Sources

The Buildings of England. Yorkshire, The North Riding. Nikolaus Pevsner. Penguin Books. 1973

Romanesque Yorkshire. Rita Wood. Yorkshire Archaeological Society. Occasional Paper No.9. 2012

Yorkshire A Gazetteer of Anglo-Saxon & Viking Sites. Guy Points. Rihtspell Publishing. 2007

Orm’s Church

Tucked away in the secluded valley of the Hodge Beck is the ancient church of St Gregory. It is thought that there may have been a church on this site as early as the eighth century. A number of early crosses have can be seen built into the walls with further loose remnants held within the church including a quern

Above the south doorway is a sundial that reads, Orm Gamal’s son bought St. Gregory’s Minster when it was all broken down and fallen and he let it be made anew from the ground to Christ and St. Gregory, in Edward’s days, the king, and in Tosti’s days, the Earl. This is day’s Sun marker at every tide. And Haworth me wrought and Brand, priests. The sundial dates to just before the Norman Conquest, we know this because Tosti refers to Earl Tostig, Tostig Godwinson, the Earl of Northumbria from 1055-1065.

The church was restored in 1907 by Temple Moore, of the greatest Victorian church architects. A few elements from the early church can still be seen including the beautiful, tall, narrow Saxon south door, which was once an entrance but now leads into the tower, and a wonderful waterleaf capital.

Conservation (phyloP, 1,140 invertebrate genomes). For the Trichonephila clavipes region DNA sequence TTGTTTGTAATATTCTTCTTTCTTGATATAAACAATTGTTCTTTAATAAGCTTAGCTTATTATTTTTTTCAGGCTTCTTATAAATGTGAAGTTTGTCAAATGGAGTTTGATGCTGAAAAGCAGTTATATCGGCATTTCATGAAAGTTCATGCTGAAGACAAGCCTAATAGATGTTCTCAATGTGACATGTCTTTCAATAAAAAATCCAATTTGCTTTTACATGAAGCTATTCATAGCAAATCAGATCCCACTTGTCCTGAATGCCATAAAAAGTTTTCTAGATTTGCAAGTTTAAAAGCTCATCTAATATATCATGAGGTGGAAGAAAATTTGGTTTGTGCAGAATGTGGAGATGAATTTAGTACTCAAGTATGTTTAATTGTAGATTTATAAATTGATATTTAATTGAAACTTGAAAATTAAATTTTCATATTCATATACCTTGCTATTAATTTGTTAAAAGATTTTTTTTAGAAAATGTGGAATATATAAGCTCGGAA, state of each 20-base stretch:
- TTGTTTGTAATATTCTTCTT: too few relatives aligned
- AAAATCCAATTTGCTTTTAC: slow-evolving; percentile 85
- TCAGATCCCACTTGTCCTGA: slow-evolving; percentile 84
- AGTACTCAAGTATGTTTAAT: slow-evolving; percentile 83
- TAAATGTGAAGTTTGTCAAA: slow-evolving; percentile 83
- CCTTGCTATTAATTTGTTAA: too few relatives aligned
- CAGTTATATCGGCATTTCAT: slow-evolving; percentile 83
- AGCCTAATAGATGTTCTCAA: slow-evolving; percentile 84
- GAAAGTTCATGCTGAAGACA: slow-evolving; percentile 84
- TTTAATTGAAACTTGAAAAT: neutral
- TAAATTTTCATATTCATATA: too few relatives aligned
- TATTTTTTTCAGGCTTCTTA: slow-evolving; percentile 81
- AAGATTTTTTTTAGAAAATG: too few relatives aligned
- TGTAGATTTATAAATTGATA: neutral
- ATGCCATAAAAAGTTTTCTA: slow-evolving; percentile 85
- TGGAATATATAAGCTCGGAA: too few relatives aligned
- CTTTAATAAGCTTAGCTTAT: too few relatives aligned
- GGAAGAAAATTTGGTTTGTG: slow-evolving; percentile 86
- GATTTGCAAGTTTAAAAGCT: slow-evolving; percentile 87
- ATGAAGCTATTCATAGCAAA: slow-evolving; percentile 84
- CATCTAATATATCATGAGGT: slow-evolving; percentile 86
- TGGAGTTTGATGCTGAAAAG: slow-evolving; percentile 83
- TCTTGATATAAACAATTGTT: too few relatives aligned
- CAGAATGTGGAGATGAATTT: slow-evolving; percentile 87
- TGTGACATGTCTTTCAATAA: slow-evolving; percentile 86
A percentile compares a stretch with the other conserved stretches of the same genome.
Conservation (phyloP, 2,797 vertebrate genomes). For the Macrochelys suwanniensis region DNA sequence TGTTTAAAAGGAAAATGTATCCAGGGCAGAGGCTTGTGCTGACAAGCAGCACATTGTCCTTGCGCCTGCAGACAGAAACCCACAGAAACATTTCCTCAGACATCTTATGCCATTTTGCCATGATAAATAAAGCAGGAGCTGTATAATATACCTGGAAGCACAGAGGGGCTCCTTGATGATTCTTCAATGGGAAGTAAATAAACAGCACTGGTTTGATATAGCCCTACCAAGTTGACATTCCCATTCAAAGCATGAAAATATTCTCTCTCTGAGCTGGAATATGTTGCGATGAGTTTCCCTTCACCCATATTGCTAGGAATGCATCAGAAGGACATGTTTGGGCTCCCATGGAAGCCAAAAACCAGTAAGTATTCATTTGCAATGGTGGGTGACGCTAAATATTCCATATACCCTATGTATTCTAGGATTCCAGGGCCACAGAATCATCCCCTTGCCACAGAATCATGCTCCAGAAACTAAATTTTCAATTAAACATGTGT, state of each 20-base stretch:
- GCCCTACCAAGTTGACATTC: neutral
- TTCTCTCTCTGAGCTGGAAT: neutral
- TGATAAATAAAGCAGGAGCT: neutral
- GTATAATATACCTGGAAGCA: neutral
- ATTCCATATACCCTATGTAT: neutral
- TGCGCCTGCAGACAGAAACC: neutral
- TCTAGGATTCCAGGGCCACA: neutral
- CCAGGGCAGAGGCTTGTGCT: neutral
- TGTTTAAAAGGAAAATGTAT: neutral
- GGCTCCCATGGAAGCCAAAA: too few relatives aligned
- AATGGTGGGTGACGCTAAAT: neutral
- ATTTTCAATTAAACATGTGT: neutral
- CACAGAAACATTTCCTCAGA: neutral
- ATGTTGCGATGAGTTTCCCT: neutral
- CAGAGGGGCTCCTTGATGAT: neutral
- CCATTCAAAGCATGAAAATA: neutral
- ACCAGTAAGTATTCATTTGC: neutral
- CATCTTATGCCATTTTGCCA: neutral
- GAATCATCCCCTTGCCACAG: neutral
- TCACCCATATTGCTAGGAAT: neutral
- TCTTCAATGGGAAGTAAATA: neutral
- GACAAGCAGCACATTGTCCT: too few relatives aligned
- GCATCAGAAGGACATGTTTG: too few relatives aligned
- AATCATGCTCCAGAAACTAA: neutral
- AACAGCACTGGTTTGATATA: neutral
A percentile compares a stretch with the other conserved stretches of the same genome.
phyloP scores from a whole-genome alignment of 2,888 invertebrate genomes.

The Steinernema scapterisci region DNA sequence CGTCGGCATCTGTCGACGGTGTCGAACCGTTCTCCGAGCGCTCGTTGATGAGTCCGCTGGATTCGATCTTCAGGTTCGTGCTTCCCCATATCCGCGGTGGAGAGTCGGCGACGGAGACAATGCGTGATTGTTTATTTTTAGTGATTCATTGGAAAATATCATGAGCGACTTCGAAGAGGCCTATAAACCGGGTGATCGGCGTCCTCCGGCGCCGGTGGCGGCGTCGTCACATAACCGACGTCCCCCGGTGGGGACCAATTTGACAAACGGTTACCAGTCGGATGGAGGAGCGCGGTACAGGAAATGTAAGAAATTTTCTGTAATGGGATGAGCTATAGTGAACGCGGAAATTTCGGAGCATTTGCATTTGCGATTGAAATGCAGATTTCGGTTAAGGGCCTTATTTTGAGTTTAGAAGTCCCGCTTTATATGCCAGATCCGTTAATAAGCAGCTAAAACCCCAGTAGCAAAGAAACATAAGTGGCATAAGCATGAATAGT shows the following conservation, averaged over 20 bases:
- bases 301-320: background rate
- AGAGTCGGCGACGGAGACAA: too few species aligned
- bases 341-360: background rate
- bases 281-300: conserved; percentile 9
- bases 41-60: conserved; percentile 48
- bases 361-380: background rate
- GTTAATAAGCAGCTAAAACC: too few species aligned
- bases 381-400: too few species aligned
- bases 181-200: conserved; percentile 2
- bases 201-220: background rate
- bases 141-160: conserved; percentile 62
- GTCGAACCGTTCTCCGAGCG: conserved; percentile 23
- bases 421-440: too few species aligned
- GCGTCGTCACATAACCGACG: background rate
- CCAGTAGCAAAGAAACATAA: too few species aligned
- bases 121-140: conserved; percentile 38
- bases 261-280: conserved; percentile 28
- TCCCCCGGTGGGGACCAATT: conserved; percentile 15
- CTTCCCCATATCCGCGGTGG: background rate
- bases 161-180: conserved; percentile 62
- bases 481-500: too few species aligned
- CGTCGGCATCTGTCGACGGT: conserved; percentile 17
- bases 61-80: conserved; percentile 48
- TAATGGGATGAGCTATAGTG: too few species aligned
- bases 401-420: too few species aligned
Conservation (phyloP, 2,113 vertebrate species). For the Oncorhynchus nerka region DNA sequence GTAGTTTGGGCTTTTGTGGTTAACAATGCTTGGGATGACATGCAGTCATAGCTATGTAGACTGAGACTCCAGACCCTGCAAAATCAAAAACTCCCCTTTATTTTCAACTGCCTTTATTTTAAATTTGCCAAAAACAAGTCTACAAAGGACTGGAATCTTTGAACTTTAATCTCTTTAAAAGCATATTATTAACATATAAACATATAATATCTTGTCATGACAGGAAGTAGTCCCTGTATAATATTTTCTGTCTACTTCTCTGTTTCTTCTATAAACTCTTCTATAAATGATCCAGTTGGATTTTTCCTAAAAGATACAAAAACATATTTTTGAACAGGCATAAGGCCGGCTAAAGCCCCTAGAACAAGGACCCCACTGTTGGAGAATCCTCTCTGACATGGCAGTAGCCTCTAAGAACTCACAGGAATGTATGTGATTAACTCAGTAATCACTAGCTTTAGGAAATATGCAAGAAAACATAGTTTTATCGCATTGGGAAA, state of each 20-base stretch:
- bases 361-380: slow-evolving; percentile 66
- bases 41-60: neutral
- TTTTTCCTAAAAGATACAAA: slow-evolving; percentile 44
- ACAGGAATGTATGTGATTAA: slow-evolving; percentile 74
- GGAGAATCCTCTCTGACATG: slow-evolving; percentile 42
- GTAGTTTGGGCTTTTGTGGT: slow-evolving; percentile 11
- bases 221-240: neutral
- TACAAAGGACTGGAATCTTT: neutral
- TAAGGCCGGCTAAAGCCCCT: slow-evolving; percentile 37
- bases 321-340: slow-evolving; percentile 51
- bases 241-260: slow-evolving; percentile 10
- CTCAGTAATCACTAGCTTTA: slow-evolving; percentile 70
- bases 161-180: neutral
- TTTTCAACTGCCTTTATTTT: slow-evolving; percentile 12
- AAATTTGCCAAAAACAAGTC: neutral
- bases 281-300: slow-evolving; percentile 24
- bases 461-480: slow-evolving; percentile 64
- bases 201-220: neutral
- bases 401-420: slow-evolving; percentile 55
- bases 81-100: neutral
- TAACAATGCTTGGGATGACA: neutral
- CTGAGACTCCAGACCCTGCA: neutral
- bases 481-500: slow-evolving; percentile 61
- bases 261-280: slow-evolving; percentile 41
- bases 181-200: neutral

Just across the valley from the church is the site of the famous Kirkdale Hyena Cave, a place of some significance in the history of the study of geology and evolutionary science. More of that another time.

Map – National Library of Scotland

Jellinge to the Jacobean

St. Andrew’s church at Haughton-le-Skerne is the oldest in Darlington and probably stands on the site of a previous Saxon Church. The church is essentially Norman and has a collection of early medieval carved stones.

I walked up to the porch, it was locked, my heart sank, I walked around to the west door, a big smile, not only an open door but a beautiful plain Norman arch and tympanum.

On entering the church things just got better, I was given a very warm welcome into the church by two lovely attendants who were sat in the baptistry on either side of this handsome font. The original font has gone but the beautiful Frosterly Marble base survives. We had a chat about this and that and I was shown around the church then left to wander.

In the nave there are a number of early medieval stones that have been built into the walls. The stones were found during the 1895 restoration. One of the carvings (bottom picture) stands out as being exceptionally good.

This piece establishes that the best carving from this site occurs with the most purely Scandinavian ornament. The ribbon animal panel on A is closely linked in style with Sockburn 8 and should date from an early stage after the introduction of the Jellinge-type style. It is possible that this piece was carved elsewhere, since it is the only piece from the site in this stone.

Another simple arch and plain tympanum leads into the porch and more remnants of carved stones including some knotwork and fragments of cross slabs. A blackbird has made its nest on a shelf, she watches me but does not move.